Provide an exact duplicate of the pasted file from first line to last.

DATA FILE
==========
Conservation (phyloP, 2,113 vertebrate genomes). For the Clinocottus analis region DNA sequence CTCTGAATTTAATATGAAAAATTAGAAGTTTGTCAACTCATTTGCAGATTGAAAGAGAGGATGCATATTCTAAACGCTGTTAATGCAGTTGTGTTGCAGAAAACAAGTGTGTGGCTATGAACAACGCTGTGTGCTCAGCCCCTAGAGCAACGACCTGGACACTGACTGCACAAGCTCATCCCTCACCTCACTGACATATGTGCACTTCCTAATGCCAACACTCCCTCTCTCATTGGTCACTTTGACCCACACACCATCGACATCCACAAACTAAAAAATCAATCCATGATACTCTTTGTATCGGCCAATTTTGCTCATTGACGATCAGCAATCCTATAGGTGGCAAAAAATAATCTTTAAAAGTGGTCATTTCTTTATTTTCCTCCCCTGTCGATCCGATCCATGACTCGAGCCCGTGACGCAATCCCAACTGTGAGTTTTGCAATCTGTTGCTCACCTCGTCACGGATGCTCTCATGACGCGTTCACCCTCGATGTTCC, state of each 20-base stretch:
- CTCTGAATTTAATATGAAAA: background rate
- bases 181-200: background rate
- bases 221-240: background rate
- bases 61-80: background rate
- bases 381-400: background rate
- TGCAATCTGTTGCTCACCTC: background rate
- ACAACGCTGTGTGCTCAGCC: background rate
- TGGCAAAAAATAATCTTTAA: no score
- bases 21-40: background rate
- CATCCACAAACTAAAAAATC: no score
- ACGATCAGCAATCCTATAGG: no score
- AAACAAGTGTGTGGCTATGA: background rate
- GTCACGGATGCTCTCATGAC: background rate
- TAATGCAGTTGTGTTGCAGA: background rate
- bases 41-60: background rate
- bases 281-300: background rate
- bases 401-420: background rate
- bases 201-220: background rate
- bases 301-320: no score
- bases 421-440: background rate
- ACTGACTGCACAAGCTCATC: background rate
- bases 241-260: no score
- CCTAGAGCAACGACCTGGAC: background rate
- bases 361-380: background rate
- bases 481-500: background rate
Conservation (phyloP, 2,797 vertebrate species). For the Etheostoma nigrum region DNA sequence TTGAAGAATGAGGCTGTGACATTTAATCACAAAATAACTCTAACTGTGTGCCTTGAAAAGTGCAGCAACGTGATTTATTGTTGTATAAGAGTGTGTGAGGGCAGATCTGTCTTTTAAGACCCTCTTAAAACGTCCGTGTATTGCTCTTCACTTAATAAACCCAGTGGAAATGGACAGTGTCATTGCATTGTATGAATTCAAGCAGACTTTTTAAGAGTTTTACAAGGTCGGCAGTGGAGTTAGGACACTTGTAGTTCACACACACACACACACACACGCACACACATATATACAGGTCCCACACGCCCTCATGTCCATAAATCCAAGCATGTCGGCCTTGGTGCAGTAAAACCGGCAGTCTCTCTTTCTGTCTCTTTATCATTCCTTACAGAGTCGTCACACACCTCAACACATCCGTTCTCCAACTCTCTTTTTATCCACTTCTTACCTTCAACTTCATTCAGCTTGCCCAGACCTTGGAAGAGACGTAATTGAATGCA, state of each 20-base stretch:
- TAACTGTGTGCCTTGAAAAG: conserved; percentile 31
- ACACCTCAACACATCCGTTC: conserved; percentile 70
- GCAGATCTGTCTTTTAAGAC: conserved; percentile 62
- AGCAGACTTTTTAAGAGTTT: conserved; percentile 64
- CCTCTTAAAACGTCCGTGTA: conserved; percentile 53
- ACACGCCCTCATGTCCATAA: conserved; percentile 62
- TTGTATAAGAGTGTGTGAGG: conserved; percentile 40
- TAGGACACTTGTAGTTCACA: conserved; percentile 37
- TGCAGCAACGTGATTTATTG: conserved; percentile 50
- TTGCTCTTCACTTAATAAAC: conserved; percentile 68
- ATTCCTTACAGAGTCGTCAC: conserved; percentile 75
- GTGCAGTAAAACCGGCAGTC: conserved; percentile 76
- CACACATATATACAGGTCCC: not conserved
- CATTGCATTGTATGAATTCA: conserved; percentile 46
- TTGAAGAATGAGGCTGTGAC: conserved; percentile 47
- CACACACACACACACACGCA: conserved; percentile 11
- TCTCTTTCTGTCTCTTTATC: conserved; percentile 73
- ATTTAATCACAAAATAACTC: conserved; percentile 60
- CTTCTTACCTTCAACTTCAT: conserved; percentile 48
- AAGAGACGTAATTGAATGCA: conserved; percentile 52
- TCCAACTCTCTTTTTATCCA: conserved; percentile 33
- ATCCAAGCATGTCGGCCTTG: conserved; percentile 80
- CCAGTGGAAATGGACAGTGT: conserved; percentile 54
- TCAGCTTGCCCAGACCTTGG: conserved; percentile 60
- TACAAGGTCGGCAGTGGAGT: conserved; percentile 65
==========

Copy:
Conservation (phyloP, 2,113 vertebrate genomes). For the Clinocottus analis region DNA sequence CTCTGAATTTAATATGAAAAATTAGAAGTTTGTCAACTCATTTGCAGATTGAAAGAGAGGATGCATATTCTAAACGCTGTTAATGCAGTTGTGTTGCAGAAAACAAGTGTGTGGCTATGAACAACGCTGTGTGCTCAGCCCCTAGAGCAACGACCTGGACACTGACTGCACAAGCTCATCCCTCACCTCACTGACATATGTGCACTTCCTAATGCCAACACTCCCTCTCTCATTGGTCACTTTGACCCACACACCATCGACATCCACAAACTAAAAAATCAATCCATGATACTCTTTGTATCGGCCAATTTTGCTCATTGACGATCAGCAATCCTATAGGTGGCAAAAAATAATCTTTAAAAGTGGTCATTTCTTTATTTTCCTCCCCTGTCGATCCGATCCATGACTCGAGCCCGTGACGCAATCCCAACTGTGAGTTTTGCAATCTGTTGCTCACCTCGTCACGGATGCTCTCATGACGCGTTCACCCTCGATGTTCC, state of each 20-base stretch:
- CTCTGAATTTAATATGAAAA: background rate
- bases 181-200: background rate
- bases 221-240: background rate
- bases 61-80: background rate
- bases 381-400: background rate
- TGCAATCTGTTGCTCACCTC: background rate
- ACAACGCTGTGTGCTCAGCC: background rate
- TGGCAAAAAATAATCTTTAA: no score
- bases 21-40: background rate
- CATCCACAAACTAAAAAATC: no score
- ACGATCAGCAATCCTATAGG: no score
- AAACAAGTGTGTGGCTATGA: background rate
- GTCACGGATGCTCTCATGAC: background rate
- TAATGCAGTTGTGTTGCAGA: background rate
- bases 41-60: background rate
- bases 281-300: background rate
- bases 401-420: background rate
- bases 201-220: background rate
- bases 301-320: no score
- bases 421-440: background rate
- ACTGACTGCACAAGCTCATC: background rate
- bases 241-260: no score
- CCTAGAGCAACGACCTGGAC: background rate
- bases 361-380: background rate
- bases 481-500: background rate
Conservation (phyloP, 2,797 vertebrate species). For the Etheostoma nigrum region DNA sequence TTGAAGAATGAGGCTGTGACATTTAATCACAAAATAACTCTAACTGTGTGCCTTGAAAAGTGCAGCAACGTGATTTATTGTTGTATAAGAGTGTGTGAGGGCAGATCTGTCTTTTAAGACCCTCTTAAAACGTCCGTGTATTGCTCTTCACTTAATAAACCCAGTGGAAATGGACAGTGTCATTGCATTGTATGAATTCAAGCAGACTTTTTAAGAGTTTTACAAGGTCGGCAGTGGAGTTAGGACACTTGTAGTTCACACACACACACACACACACGCACACACATATATACAGGTCCCACACGCCCTCATGTCCATAAATCCAAGCATGTCGGCCTTGGTGCAGTAAAACCGGCAGTCTCTCTTTCTGTCTCTTTATCATTCCTTACAGAGTCGTCACACACCTCAACACATCCGTTCTCCAACTCTCTTTTTATCCACTTCTTACCTTCAACTTCATTCAGCTTGCCCAGACCTTGGAAGAGACGTAATTGAATGCA, state of each 20-base stretch:
- TAACTGTGTGCCTTGAAAAG: conserved; percentile 31
- ACACCTCAACACATCCGTTC: conserved; percentile 70
- GCAGATCTGTCTTTTAAGAC: conserved; percentile 62
- AGCAGACTTTTTAAGAGTTT: conserved; percentile 64
- CCTCTTAAAACGTCCGTGTA: conserved; percentile 53
- ACACGCCCTCATGTCCATAA: conserved; percentile 62
- TTGTATAAGAGTGTGTGAGG: conserved; percentile 40
- TAGGACACTTGTAGTTCACA: conserved; percentile 37
- TGCAGCAACGTGATTTATTG: conserved; percentile 50
- TTGCTCTTCACTTAATAAAC: conserved; percentile 68
- ATTCCTTACAGAGTCGTCAC: conserved; percentile 75
- GTGCAGTAAAACCGGCAGTC: conserved; percentile 76
- CACACATATATACAGGTCCC: not conserved
- CATTGCATTGTATGAATTCA: conserved; percentile 46
- TTGAAGAATGAGGCTGTGAC: conserved; percentile 47
- CACACACACACACACACGCA: conserved; percentile 11
- TCTCTTTCTGTCTCTTTATC: conserved; percentile 73
- ATTTAATCACAAAATAACTC: conserved; percentile 60
- CTTCTTACCTTCAACTTCAT: conserved; percentile 48
- AAGAGACGTAATTGAATGCA: conserved; percentile 52
- TCCAACTCTCTTTTTATCCA: conserved; percentile 33
- ATCCAAGCATGTCGGCCTTG: conserved; percentile 80
- CCAGTGGAAATGGACAGTGT: conserved; percentile 54
- TCAGCTTGCCCAGACCTTGG: conserved; percentile 60
- TACAAGGTCGGCAGTGGAGT: conserved; percentile 65